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Lyr/Tune Req: Sir Simon the King

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Lyr Req: Old Sir Simon the King (9)


smiilye@hotmail.com 22 May 99 - 12:55 AM
22 May 99 - 01:22 PM
Penny S. 23 May 99 - 01:13 PM
Ian 24 May 99 - 08:40 AM
danl 24 May 99 - 10:07 AM
IanC 25 Aug 04 - 12:33 PM
Q (Frank Staplin) 25 Aug 04 - 12:47 PM
Q (Frank Staplin) 25 Aug 04 - 01:17 PM
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Subject: Sir Simon
From: smiilye@hotmail.com
Date: 22 May 99 - 12:55 AM

Searching for any information on the folk song "Sir Simon the King", popular in England around the late 1600's early 1700's. Lyrics, tune, background would be highly appreciated. Thank you! (Email me) P.S. (If it helps...) I have different lyrics that go to the tune/rhythm of the song:
"A trifling song you shall here,
Begun with a trifle and ended:
All trifling people draw near,
And I shall be nobly attended."


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Subject: RE: Sir Simon
From:
Date: 22 May 99 - 01:22 PM

It's in the Percy Folio MS and Pills to Purge Melancholy


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Subject: Tune Add: OLD SIR SIMON THE KING
From: Penny S.
Date: 23 May 99 - 01:13 PM

The tune is here, at the abc site. (click)
  X:2
T:OLD SIR SIMON THE KING
C:Trad.
S:Offord MSS % from Offord manuscript
N:see also Playford % notes
M:9/8
R:SJ % slip jig
Q:C3=120 % tempo
Z:originally in C % transcription notes
K:G
D|GFG GAG G2D|GFG GAG F2D|EFE EFE EFG|A2G F2E D2:|
D|GAG GAB d2D|GAG GAB c2D|[1 EFE EFE EFG|A2G F2E D2:|\
M:12/8 % change meter for a bar
[2 E2E EFE E2E EFG|\
M:9/8 % change back again
A2G F2E D2|]


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Subject: RE: Sir Simon
From: Ian
Date: 24 May 99 - 08:40 AM

There is a version on one of my Albion Band LPs. Sorry, I've forgotten which one.

Ian


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Subject: RE: Sir Simon
From: danl
Date: 24 May 99 - 10:07 AM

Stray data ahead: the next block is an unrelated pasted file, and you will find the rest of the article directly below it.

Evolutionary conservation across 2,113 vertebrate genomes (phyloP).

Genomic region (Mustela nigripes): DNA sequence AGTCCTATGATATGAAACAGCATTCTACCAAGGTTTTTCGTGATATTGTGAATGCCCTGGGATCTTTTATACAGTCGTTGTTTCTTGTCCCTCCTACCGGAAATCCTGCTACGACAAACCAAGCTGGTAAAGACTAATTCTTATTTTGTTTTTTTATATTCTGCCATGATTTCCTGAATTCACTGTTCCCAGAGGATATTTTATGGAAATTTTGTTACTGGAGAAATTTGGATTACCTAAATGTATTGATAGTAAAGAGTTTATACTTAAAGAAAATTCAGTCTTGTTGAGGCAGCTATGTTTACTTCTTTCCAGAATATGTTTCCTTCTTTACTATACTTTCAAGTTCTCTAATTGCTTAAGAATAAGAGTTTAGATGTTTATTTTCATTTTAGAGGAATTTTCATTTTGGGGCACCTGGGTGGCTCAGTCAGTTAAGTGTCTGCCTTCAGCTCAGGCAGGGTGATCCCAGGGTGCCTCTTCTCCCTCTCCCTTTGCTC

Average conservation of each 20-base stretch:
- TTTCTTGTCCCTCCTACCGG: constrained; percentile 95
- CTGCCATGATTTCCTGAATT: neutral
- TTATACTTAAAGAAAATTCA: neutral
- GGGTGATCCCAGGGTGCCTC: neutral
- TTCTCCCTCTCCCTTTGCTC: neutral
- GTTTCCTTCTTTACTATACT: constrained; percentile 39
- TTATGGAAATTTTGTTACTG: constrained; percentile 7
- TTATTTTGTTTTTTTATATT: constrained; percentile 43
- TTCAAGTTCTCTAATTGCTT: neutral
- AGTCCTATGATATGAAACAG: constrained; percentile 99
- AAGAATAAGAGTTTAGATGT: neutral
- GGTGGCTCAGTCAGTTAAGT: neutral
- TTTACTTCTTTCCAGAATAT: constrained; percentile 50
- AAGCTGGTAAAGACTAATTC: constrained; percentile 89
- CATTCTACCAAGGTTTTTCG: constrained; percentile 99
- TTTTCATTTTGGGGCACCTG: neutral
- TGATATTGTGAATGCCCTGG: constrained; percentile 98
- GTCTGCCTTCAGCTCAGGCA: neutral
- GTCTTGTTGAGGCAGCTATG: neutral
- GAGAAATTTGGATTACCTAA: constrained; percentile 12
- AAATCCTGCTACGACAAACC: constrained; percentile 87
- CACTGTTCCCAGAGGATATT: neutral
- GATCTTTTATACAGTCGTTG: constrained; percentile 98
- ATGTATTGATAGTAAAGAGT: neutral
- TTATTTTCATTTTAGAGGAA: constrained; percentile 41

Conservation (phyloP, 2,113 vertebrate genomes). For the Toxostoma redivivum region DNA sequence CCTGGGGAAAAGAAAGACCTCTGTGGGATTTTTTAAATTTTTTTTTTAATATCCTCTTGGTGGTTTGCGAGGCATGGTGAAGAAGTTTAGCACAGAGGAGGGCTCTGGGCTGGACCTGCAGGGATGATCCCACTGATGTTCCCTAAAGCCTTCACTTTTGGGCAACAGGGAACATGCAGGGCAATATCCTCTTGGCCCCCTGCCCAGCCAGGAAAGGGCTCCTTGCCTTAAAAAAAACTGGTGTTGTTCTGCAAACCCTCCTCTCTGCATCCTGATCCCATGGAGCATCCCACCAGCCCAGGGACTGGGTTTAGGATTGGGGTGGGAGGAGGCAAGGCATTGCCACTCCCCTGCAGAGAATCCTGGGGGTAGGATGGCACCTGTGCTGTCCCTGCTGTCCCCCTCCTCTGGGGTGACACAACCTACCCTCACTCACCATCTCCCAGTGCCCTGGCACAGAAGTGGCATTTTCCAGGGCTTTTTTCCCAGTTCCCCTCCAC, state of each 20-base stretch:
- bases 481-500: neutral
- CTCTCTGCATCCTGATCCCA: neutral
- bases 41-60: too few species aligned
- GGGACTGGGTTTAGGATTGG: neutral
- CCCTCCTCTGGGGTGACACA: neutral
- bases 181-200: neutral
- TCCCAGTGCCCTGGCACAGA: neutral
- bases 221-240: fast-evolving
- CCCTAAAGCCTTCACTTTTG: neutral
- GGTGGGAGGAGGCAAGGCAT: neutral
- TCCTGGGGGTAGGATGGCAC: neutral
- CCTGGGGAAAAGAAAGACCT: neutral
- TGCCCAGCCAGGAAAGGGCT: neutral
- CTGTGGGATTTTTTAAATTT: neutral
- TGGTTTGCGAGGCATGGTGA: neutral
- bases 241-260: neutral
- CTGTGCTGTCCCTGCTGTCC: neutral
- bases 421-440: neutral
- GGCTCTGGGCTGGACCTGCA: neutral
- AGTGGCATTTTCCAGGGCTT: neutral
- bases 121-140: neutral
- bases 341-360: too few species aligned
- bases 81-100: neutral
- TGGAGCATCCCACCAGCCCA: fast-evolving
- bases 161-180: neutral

dont know the song at all, but i love your lyrics! are there any more?


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Subject: Lyr Add: GRIST GROUND AT LAST/FROLICK IN THE MILL
From: IanC
Date: 25 Aug 04 - 12:33 PM

I'm wondering if this is the best name for the song, since it seems to be based on what is apparently a floating chorus.

Here's a version of a song with the same chorus from the Bodleian site, dated between 1684 and 1686.

I've translated it below.

GRIST GROUND AT LAST
or
THE FROLICK IN THE MILL

Printed for J Clark, W Thackeray and T Passinger

Millers that grind each pretty lasses grist,
Consider now how many you have kist:
And see if any with kind Molly can
Compare: if not, pray all from hence begone.
Yet stay and hear the song, 'tis rare and new;
And millers know such things are often true.
Tune of, Give ear a while, &c. or Winchester Wedding.


Give ear a while to my ditty,
All you that intend to be merry
I'll sing you a song that's witty,
Of which you will never be weary.
The matter I plain must tell ye,
Is of a conceit refined,
The pretty device of Molly,
Who has too often been kind:
Says old Symon the King,
Says old Symon the King,
With a threadbare cloak and a mamsy nose
Sing hey ding, ding, a ding, ding.


She went to the mill with her grist,
To see it most neatly ground,
But found the miller i' th' mill,
For his stones they would not go round.
He tryed and he tryed again,
But he could not make them obey;